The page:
My first three games started next to lots of xenomass, so I’ve given quite a lot of thought to the harmony path.
I realized harmony is subtly different from the preservation-focused philosophy of the Gaians in Alpha Centauri. The affinities are more like….
- Purity – Turn our new world into Earth.
- Harmony – Adapt to the new world.
- Supremacy – Ignore the biological worlds to become cybernetic.
Harmony uses resources native to our new planet. Consider the Alien Domestication tech. The essence of this is similar to what happened on earth. We turned hostile wolves into dogs, aurochs into cows, and so on. The pre-transformation species have very little presence on Earth (or none with Aurochs). We adapted the native wildlife to suit our purposes. It makes sense we’d do the same on a new world, as human nature doesn’t change much over time.
Harmony does something similar. We might fight the wild animals because they’re a threat for us, but also domesticate them into creatures useful for our purposes. It’s more complex than a philosophy of pure preservation. I like the depth of this story.
Explorers become a tremendously useful long-term asset when you get rank 1 in Purity affinity. This prevents aliens from attacking explorers. I simply thought of the exploration benefits… while my friends thought of much more clever strategies:
- Escorting colonists through alien territory.
- Guarding workers or important improvements.
- Herding siege worms into rival armies. Fremen worm riders!
I realized in Beyond Earth strategic units are more powerful than normal units (vs Civ 5), and no longer spammable. In Civ 5 we could get 1 huge deposit of horses and we’re set for the game. In Beyond Earth a deposit of 8 resources can only buy you one late-game affinity unit. This makes strategic units a rare, elite core of your army – supported by a larger number of weaker spammable units.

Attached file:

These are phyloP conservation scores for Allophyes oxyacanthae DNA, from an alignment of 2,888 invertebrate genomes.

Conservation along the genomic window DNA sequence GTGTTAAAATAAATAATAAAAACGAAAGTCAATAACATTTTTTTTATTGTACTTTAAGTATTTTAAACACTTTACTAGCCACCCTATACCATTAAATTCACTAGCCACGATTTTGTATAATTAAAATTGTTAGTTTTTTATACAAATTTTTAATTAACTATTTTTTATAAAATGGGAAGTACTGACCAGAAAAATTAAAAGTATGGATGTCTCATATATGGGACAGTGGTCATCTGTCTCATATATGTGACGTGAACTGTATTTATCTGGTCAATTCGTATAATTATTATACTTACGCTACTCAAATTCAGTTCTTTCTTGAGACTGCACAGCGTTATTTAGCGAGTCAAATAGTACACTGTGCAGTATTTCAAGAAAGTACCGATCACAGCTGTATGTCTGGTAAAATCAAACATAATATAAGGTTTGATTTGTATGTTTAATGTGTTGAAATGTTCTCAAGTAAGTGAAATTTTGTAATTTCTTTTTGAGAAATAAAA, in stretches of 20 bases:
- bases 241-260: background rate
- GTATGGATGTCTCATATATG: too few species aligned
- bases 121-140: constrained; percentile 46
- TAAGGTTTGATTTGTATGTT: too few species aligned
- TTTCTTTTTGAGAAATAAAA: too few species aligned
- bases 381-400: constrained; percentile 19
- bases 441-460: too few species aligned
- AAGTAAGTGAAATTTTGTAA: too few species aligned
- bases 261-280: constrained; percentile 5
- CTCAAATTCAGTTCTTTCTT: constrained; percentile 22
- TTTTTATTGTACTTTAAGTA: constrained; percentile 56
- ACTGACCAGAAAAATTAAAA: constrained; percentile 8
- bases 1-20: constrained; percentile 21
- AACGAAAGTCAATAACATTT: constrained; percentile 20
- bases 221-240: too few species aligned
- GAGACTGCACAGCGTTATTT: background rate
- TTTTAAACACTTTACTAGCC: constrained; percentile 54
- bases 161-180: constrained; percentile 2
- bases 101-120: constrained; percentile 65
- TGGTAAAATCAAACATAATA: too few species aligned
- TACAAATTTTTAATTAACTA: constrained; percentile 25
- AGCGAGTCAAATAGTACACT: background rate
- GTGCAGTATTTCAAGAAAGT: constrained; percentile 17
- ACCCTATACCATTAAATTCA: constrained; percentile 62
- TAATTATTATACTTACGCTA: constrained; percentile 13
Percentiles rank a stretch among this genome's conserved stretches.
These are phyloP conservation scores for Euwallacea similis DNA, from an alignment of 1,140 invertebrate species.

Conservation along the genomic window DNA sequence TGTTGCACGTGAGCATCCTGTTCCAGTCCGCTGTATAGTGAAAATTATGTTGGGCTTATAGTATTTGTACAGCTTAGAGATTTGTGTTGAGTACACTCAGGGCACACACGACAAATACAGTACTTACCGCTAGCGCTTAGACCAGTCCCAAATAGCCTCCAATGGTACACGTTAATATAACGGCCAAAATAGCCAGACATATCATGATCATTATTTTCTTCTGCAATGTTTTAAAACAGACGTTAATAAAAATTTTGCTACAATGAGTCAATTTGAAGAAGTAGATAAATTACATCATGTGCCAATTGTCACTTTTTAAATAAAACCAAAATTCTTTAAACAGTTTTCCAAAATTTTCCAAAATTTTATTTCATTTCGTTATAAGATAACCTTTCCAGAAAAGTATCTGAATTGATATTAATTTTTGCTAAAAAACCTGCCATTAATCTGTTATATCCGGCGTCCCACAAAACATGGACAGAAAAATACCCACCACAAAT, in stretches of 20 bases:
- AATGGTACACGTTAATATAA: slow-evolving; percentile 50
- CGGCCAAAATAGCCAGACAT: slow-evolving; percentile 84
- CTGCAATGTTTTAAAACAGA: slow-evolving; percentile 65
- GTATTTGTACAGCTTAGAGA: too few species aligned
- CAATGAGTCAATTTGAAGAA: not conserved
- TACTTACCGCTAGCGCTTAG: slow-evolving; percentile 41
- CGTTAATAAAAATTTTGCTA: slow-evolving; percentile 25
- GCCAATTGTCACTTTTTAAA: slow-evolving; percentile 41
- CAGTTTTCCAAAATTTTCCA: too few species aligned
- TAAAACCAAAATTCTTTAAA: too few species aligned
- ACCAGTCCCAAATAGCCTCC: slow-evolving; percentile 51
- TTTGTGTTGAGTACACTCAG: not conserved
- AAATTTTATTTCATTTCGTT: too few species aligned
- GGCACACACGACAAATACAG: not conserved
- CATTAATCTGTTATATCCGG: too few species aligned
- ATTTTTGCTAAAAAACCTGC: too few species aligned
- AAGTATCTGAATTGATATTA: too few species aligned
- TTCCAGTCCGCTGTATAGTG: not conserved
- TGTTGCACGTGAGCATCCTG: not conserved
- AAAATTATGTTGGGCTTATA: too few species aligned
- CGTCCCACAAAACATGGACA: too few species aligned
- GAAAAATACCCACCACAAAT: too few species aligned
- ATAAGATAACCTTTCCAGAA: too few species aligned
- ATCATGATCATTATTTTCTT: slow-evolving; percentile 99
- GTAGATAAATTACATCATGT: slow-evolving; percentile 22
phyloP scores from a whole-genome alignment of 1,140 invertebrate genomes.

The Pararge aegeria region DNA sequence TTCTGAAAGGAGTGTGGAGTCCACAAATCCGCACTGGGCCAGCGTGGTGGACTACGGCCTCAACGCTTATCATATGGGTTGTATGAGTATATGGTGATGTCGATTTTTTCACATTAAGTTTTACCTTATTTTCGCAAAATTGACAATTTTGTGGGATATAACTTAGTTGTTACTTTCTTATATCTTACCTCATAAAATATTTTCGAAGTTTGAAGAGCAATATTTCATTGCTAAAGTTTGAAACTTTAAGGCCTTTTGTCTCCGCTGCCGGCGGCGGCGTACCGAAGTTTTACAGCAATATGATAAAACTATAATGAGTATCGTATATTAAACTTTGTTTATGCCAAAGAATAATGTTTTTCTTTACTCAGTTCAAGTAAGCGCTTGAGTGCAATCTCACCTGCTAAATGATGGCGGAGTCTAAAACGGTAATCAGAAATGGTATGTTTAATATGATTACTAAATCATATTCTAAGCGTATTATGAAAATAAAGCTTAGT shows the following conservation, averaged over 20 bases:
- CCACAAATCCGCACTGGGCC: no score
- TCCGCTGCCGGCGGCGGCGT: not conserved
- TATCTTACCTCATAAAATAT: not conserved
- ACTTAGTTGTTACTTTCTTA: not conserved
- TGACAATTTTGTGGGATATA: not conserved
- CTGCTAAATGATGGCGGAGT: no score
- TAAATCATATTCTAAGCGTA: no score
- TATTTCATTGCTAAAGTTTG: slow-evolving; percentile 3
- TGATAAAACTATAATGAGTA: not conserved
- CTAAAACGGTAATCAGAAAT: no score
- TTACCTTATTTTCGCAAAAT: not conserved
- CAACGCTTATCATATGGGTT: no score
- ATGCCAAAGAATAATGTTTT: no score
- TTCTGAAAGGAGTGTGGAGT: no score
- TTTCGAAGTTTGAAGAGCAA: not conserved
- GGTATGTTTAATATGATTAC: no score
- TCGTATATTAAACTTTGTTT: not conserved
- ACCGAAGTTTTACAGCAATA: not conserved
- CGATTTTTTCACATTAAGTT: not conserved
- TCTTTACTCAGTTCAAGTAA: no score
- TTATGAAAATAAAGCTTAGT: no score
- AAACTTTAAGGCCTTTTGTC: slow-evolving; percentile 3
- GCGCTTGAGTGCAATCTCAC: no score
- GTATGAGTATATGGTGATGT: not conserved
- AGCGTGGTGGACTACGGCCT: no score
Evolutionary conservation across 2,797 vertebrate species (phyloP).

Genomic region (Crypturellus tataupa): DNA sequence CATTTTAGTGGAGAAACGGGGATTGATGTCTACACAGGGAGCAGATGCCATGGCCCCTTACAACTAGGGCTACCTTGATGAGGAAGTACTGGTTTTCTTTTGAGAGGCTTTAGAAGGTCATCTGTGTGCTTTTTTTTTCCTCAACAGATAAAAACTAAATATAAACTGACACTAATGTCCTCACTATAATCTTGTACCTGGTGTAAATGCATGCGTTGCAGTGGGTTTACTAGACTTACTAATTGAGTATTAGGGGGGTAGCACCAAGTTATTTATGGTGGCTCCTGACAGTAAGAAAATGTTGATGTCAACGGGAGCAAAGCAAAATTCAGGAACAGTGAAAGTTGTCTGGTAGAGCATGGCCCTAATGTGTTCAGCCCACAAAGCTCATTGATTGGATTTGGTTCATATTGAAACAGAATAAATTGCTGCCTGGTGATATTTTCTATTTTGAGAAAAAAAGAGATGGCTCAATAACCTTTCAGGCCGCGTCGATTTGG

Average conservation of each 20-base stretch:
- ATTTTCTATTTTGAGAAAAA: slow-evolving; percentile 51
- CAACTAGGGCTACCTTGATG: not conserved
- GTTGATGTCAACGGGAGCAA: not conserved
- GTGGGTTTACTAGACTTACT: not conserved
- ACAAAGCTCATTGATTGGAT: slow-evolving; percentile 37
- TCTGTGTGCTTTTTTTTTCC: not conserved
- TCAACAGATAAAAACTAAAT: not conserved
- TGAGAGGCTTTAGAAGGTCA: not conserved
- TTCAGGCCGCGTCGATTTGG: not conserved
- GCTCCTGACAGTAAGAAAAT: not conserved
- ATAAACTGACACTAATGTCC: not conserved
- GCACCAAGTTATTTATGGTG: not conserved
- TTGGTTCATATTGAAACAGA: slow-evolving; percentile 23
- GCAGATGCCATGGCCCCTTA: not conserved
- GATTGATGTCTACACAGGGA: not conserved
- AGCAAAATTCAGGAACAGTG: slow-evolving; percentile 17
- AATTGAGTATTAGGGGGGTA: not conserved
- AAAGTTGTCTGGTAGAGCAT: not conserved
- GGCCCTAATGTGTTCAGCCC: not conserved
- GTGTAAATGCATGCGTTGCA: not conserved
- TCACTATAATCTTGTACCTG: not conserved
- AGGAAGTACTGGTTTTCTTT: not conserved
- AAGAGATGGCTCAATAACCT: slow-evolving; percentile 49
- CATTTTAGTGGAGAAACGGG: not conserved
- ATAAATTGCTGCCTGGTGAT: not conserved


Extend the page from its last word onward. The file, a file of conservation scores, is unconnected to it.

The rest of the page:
This was a design goal of the Civ 5 Communitas mod. I’m happy to see it as a core feature now! They made strategic units cost more resources (up to 6), while I spawned fewer resources instead. Either way, you can build fewer of them, but they’re incredibly powerful.
With the wide variety of improvements added in Beyond Earth, I realized we can use them to plug gaps in our empire.
In my current game, I have ridiculous amounts of gold, and I’m running out of things to build in cities. It suddenly struck me – I can build Academies to balance the scales! They will turn my excess gold into science, researching faster, unlocking new things to build in cities. Academies are like a building that costs 2 gold and gives 3 science. Now imagine you can build lots of this on your tiles! Improvements that cost maintenance sound weird at first, until you think of them as spammable buildings.
I’m collecting some of my thoughts here while I continue playing. 🙂
While this game looks similar on the surface to Civ 5, there’s an incredible amount of changes and depth in the details, things you can’t see in a quick gameplay video. I covered some of the most obvious things in my earlier review. One small thing I noticed today is alien nest balance.
Xenomass is the resource used by Harmony, the relatively peaceful part at the top-right of the tech web. So you might naturally think, when starting near xenomass, you’ll have a peaceful harmony game. Right? Hold on!
Now consider the fact alien nests appear most often on tiles with both miasma+xenomass. That tile regularly respawns nests. This gives you a constant early source of farmable experience for military games.
So while techs favor peaceful Harmony, the world favors warlike Harmony. These two factors combine to create a balance so players can choose which route they want to take. Brilliant!
I also figured out some details about alien thought patterns.
They will always attack if you approach their children. This is typically within 2 tiles of a nest, so you might not see the nest. If you’re not threatening their kids, and alien aggression levels are low, they will almost never attack you.
Siege worms think differently. They remain docile, wandering around the map, and won’t directly go for your units. However, if you tempt them by standing right under their mouth at the end of a turn, they WILL eat you. They won’t pass up a free lunch.